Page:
Logansport Pharos-Tribune from Logansport, Indiana on June 25, 1957 · Page 21
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Logansport Pharos-Tribune from Logansport, Indiana · Page 21

Logansport, Indiana
Issue Date:
Tuesday, June 25, 1957
Page 21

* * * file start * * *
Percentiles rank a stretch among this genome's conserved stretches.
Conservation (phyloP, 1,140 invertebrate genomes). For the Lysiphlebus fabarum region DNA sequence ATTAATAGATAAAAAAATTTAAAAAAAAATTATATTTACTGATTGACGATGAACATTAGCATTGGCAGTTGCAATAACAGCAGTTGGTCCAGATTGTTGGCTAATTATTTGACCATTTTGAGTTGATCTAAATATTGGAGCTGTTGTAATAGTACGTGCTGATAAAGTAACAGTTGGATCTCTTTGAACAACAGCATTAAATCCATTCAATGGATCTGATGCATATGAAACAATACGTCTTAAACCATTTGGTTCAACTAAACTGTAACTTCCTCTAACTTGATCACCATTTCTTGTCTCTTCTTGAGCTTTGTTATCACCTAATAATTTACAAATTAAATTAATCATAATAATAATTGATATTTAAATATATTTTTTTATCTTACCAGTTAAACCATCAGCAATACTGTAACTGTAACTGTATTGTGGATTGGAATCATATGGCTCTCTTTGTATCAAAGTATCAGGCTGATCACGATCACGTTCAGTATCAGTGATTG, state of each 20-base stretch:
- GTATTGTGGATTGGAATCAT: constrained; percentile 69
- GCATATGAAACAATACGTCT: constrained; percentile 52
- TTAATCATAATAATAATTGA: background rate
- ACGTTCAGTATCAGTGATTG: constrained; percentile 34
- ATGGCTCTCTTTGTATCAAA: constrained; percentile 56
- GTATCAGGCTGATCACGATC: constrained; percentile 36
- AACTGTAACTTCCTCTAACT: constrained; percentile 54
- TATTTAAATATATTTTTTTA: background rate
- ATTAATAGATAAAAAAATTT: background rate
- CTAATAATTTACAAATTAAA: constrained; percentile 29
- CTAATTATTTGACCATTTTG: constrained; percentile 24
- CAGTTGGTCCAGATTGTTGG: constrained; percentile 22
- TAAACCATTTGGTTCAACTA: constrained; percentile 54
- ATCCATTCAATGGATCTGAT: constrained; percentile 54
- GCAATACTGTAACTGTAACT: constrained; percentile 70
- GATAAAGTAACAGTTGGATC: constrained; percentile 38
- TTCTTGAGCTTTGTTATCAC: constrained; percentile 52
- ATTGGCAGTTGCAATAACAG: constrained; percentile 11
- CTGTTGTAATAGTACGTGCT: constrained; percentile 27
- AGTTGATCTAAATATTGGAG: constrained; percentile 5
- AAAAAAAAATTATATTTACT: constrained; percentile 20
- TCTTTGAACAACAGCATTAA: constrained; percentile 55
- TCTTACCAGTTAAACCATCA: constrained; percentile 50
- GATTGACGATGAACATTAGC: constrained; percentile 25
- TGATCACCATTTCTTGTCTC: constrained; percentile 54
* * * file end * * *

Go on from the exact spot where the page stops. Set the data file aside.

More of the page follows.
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Logansport. Indiana, Pharos-Tribune Ease Children's Fears In Hospital Toy Room SEATTLE —For most children, an operation can be a terrifying ordeal. At the Children's Orthopedic Hospital here, the experience is fun because it simply means a trip to the Peter Rabbit Room. An anesthesia room has been designed especially to quiet the fears of children about to undergo surgery. While waiting for the doctor, the pre-school set can play with any size and shape of toy animal. There are Peter Rabbits, Mopsies, Flopsies, Cottontails, toy lambs, dogs, and a variety of unnamed ,other animals and music boxes. None of these was even remotely Imagined 50 years ago when 24 women held a tea party and organized a seven-bed ward in a - Seattle hospital to care for crippled children. Since then, the institution has become a modern, 200-bed general hospital for children Jo 16 years of age. Endowed No child is turned away regardless of his parents' ability to pay. In 1955, 61 per cent of the children were given free care. The hospital is financed by private endowments, and full or partial pay patients. Fund-raising hospital guilds and auxiliary organizations provide the rest of the money. Staff doctors and members of the courtesy staff donate .time and skill. In a hospital for children, a child's fears are matters of primary consideration. The Peter Rabbit Room was begun in an attempt to alleviate some of the shock of an operation. "We bring a child here under mild sedation just before surgery," explained Dr. K. F. Bather, the hospital's director of anesthesiology, "and let him play with the toys. We read him stories and tell him he'll be going to sleep soon." Surrounded by friends and cuddly stuffed animals, the child usually drops off to sleep without fussing. Deeper anesthesia can be administered later. Cowboy Room "Lots of the boys and girls demand that we put their favorite bunnies to sleep first," Dr. Eather said, "and we do. I don't know how many toys I've anesthetized." ' Physicians are convinced the few extra minutes required to give anesthesia using the "bunny" sys-- tern are time well-spent. Some youngsters require a series of operations. After falling asleep in the Peter Rabbit Room, they seldom protest the next trip to surgery. One boy complained mildly during the process that the doctor seemed to have two heads, but then he took a tighter grip on his favorite animal and went peacefully to sleep. The bunnies were so successful I that the hospital recently added (the Cowboy Room for older children, where the walls are painted v/ith Wild West and Indian scenes. Shelves hold pistols, gunbelts, and other cowboy regalia dear to any young bed-ridden wrangler. "In the old days, a child was held .down, and a mask was jammed over his face," a nurse said. "From then on, he'd scream and fight at the mention of surgery: Now he almost fights to go to the Peter Rabbit Room." Local VFW Auxiliary ' Gets Three Awards Three awards were won by Veterans of. Foreign'.War's Women's Auxiliary No. 3790, at the departmental encampment which ended Sunday,'June 23, at the French Lick-Sheraton Hotel here. The auxiliary received for publicity and junior girls' group activities,, two first place citations. The third place award was presented to the group in the press book division. Recognition was received by the Logansport auxiliary for having the largest number of members of any auxiliary in Indiana. Press Soviet Russia On TV-Radio Exchange WASHINGTON (UP)—The United States has prodded Russia to agree to a regular exchange between the two nations of uncensored radio and television broad- easts. The proposal was handed to Soviet Ambassador G-eorgi N. Za- roubin by Ambassador William S. Lacey, special assistant, to Secretary of State John Foster Dulles for Bast - West exchanges. The State Department said the move was prompted by the recent appearance of Soviet Communis_t Party boss Nikita S. Khrushchev on an American TV program. DEAF ML'TE KILLED ANDERSON (UP)—George Ford Jr., 34, Anderson, who police said was & deaf mute, was injured fatally Monday when he ran into pa'h of a car as he sought to close the windows on his parked automobile during a shower. B.R. Heal was the driver of the car. UHunfotcwta! IntraduolriB «*>• Adv«noa-KnBln**.r«<l eompMM Utn> M1M7 Horn* AppH*n0*»l .Mall's likes it! barnetts likes it! •W. «r« i« tur. you'll b. |»1.««il with Hi. p«rlormont« ol y.ur n.w RCA WHIRlPOOt W«ih«r-Dry.r that w. will yuarant*. Will •irUND ol y*«r mon.y II not .ntlr.ly latlifl.ri alt.r IS doyi from 4«t« of Inundation. Burnett's Bargain Burn <•!« I. Third Phone 2821 Wheat Exemption Bill Is Approved WASHINGTON (UP) - The Senate has passed a ball-which would exempt-from'penalty wheat growers who raise, wheat in excess of their acreage allotment if the 'entire crop is used for food, feed or seed on the. farm. The bill now goes to the .House j where an agriculture subcommittee Monday approved a similar measure with a 30-acre limitation. Present,law forbids farmers who have no wheat acreage allotment to plant and harvest more than 15 acres of wheat—even • if they feed all of it to toheir chickens. ITS ALL IN THE FAMILY Tuesday Evening, June 25, 1957. K. of C. Will Install New Officers July 1 . New officers of the local Knights of Columbus will be installed Monday, July 1, announced Grand Knight Tony Vitello at the Monday night meeting of the lodge. District Deputy Gerald Shank, of Winamac, will preside at the regular meeting in which the officers are installed. A free lunch will be served following the meeting. The house committee announced that a fried shrimp dinner will be •served Friday evening. Reservations are requested. Israeli Nurse Slain JERUSALEM, IsVael (UP)-An Israeli nurse was shot and killed by Syrian gunfire Monday night and Israeli official sources accused Syria -and Egypt today of trying to provoke Israel into retaliatory action. New arrivals Terry Lea, left, and Deborah Kay, right, were born 1-2 in a photo finish Monday morning at St. Joseph's hospital. Tercy Lea's mother, Mrs. Roger Khodcs, is a cousin of Deborah Kay's mother, Mrs. Jay Rush. The maternal grandmothers are sisters, and the maternal grandfathers arc brothers. Terry Lea Rhodes weighed, in at 6 pounds, 15 ounces; Deborah Kay Rush arrived six minutes later, weighing 6 pounds, 11 ounces. Hospital attaches report that the whole family Is doing fine. (Pharos-Tribune Staff Photo-Engraving.) Eleanor Roosevelt Denied China Visa NEW YORK (UP) — Mrs. Eleanor Roosevelt said today she j had asked for a visa to visit ] Communist China, but was turned down. "1 made application and was told that, as yet, no newsman was permitted by our government to visit Communist China," Mrs. Roosevelt said in her column, My Day. The column is dis> tributed by United Features Syndicate, Inc. The extended right arm of the Statue of Liberty is forty-two feet long. Of the low-price three... FORD is the lowest priced!.. FORD is the longest car... FORD is the most powerfuI-V-8 or 6! And Ford is built to hold onto its value ... r to be WORTH MORE when you sell it, too! *Based on manufacturers' suggested retail delivered prices Every way you figure it, you get a whale of a lot more automobile for your money iira new '57 Ford. Of the low-price three . . . Ford has the longest car—over 17 feet of sculptured-in-steel beauty . . . Ford has the greatest power in both V-8 and Six engines—plus a whole new family of V-8's with a wide range of horsepower to suit every need. The all-new "Inner Ford" has new suspensions, front and rear, which are integrated and balanced to give you big-car, luxury riding comfort and handling ease. Yet, with all of its plus-value features, Ford is still the lowest-priced of the low-price three. Come in ... see and drive the new Ford. Then let us make you an offer and show you how easily you can enjoy' big-car fun and comfort in a new '57 Ford. SEE THE FORD DEALER IN YOUR COMMUNITY ONLY YOUR FORD CIALER HAS Jg> USED CARS AND TRUCKS